Sts. Theodore and Adrian provide a great example of combining religious faith with secular learning. They are also great examples of courage and of diligence: they both labored for decades in God’s vineyard. Sts. Theodore and Adrian, pray for us, and as you reformed the Anglosaxon Church, so aid us in reforming our Universal Church!

For a weekly dose of English Catholic Patrimony, if your Ordinariate parish or parochial community would like to receive our This Week in English Catholic History articles in advance in single page black-and-white pdf form (perhaps inserted in the bulletin), please contact us at <foster1452@gmail.com>, and we will be happy to oblige, gratis

Written by Mr. John Burford, IV and Dr. Foster Lerner of Incarnation Catholic Church in Orlando, Florida; a parish of The Personal Ordinariate of the Chair of Saint Peter, (C) 2018.

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John is the founder and owner of Magnolia Prep, an SAT and ACT tutoring business with branches in several major US cities. Foster holds a Doctorate in Medicine from  Nova Southeastern University Dr. Kiran C. Patel College of Osteopathic Medicine, and is currently pursuing post-graduate studies in medicine.

A synod on abuse of minors is not enough

Pope Francis has called an extraordinary synod  on the protection of minors from sexual abuse for next Feb. 21-24.

Yet, many have criticized the move because the Church, at least in North America, has done a good job of protecting minors since the early 2000s, as the recent Pennsylvania Grand Jury report shows.   What’s at issue is the sexual abuse of seminarians, of bishops still covering up, and corruption even at the highest levels of the Church.  And that’s to say nothing of concerns there’s an agenda afoot to bring Church teaching more in line with what’s popular in the world.  We come from the Anglican world.  We have seen this movie.  We know how it ends.  We came into the Catholic Church because we wanted to stand on the Rock of Christ and not the shifting sands of “experience” and “social science,” and the latest gender theory.

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A Comparison of the Roman Missal, Missale Romanum and Divine Worship Forms of the Roman Rite Eucharistic Liturgy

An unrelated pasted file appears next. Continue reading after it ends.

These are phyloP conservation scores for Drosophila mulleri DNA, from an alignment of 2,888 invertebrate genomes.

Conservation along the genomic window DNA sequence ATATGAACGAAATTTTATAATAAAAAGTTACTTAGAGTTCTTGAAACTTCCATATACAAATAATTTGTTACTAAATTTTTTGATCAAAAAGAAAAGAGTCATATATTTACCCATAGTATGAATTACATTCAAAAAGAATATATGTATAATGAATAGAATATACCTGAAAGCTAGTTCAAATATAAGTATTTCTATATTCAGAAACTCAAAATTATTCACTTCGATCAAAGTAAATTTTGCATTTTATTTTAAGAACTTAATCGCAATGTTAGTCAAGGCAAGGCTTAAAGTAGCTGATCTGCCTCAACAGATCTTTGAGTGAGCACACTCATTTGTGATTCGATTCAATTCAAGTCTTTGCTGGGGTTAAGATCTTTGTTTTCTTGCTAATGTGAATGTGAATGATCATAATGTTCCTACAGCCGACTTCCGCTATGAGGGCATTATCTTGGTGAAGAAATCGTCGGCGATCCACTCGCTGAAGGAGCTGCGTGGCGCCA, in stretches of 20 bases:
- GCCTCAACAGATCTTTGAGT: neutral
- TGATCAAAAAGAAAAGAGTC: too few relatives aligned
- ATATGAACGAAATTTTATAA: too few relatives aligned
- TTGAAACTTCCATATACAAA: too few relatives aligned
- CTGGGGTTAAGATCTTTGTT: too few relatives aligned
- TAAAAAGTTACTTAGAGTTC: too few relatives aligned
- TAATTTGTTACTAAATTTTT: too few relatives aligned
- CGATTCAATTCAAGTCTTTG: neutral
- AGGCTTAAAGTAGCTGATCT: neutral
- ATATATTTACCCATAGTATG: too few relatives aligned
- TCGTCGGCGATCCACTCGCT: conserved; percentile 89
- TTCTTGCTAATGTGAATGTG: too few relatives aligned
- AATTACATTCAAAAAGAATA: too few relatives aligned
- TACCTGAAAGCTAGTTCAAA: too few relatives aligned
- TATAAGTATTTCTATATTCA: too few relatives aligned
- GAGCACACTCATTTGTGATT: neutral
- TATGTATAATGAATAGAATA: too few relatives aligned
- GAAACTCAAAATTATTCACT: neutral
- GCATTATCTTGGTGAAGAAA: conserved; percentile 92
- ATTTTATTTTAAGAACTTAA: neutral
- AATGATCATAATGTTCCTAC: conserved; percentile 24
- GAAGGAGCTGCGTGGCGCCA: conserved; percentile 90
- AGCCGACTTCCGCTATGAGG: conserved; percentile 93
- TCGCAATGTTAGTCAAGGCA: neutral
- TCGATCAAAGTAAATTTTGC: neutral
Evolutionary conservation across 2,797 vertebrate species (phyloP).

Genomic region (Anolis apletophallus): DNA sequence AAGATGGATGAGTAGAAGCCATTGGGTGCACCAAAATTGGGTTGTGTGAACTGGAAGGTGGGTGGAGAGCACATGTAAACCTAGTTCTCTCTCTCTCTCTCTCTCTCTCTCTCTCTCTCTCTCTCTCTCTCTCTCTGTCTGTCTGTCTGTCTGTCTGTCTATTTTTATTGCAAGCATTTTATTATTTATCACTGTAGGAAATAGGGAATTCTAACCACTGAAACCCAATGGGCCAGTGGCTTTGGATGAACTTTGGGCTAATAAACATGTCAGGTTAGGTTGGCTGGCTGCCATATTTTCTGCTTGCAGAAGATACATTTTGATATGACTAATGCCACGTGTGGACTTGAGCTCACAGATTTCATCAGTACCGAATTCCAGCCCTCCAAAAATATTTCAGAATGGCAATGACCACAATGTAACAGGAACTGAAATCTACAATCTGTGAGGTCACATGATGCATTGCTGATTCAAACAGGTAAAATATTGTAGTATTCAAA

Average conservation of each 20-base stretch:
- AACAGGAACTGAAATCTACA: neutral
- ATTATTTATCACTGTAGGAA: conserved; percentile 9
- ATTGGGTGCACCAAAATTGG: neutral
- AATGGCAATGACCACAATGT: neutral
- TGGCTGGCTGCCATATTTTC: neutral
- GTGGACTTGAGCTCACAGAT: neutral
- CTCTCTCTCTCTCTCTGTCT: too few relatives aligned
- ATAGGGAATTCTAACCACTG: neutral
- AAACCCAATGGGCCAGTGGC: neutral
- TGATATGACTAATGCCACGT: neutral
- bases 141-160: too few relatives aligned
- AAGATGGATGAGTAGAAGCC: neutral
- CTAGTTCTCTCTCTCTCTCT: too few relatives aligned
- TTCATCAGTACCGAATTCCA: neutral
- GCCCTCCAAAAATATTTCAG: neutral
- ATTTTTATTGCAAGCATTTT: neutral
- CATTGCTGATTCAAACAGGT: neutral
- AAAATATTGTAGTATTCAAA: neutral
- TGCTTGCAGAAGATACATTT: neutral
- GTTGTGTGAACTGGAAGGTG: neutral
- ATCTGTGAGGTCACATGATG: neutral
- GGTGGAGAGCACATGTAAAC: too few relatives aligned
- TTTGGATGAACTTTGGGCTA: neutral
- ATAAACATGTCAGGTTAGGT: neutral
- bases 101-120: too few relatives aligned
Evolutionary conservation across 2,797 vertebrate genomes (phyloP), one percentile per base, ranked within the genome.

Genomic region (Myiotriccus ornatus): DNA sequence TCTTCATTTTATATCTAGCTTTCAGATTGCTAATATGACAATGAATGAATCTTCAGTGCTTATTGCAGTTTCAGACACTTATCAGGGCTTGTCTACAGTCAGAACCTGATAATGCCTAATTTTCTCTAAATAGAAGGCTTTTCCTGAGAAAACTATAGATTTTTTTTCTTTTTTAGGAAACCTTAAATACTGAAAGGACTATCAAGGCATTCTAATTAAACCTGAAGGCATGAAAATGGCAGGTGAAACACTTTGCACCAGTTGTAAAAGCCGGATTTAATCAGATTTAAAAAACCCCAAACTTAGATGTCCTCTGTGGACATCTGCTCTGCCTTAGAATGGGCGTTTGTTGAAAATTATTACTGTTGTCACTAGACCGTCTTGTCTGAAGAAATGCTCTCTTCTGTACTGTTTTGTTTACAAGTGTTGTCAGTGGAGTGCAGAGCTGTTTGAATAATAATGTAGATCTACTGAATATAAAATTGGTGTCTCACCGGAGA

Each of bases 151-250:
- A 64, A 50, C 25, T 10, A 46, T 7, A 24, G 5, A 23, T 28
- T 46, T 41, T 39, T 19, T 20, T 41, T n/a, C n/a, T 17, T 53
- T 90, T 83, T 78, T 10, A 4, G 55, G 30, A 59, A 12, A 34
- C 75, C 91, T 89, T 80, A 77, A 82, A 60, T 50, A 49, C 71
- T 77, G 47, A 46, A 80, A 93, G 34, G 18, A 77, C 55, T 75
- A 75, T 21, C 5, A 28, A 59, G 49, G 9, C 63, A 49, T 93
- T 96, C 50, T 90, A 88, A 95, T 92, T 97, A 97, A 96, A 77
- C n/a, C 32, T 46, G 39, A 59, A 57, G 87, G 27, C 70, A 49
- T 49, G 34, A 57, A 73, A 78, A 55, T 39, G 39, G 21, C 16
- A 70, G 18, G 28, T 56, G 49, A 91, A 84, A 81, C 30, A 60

What follows is the work of my dear friend and fellow Incarnation Catholic Church of Orlando, Florida parishioner Steven Rabanal, which he kindly permitted me to repost here. It was originally posted on his blog, The Acolyte’s Toolbox. I think it represents an excellent resource particularly for devoteés of the Missale Romanum (commonly the Extraordinary Form or Traditional Latin Mass according to the 1962 Missal) to learn more about the Traditional English Mass (as it has been called), according to Divine Worship: The Missal, published just 3 years ago A.D. 2015. -F.S.L.


N discussions regarding the liturgical details of Divine Worship: The Missal, which is the missal used by the Personal Ordinariates for former Anglicans, a frequently visited topic is how the missal relates to the Roman Missal and/or the 1962 Missale Romanum.

This is also a frequently debated topic, for a number of reasons that I will not analyze now. However, what I am choosing to do now is present a semi-detailed comparison of Divine Worship with both the Roman Missal and the Missale Romanum.

No bias is intended to make it appear more like either missal. I should also note that this chart does not indicate or imply that it is prohibited to add any practices to the missals not found in them. However, it does not include extra-missal practices, no matter how frequently they occur, for the purpose of examining only the missals themselves. I hope that this is a helpful reference for those that would like to take a closer look between the three missals and even a helpful chart to help others learn more about the missals in general. Continue reading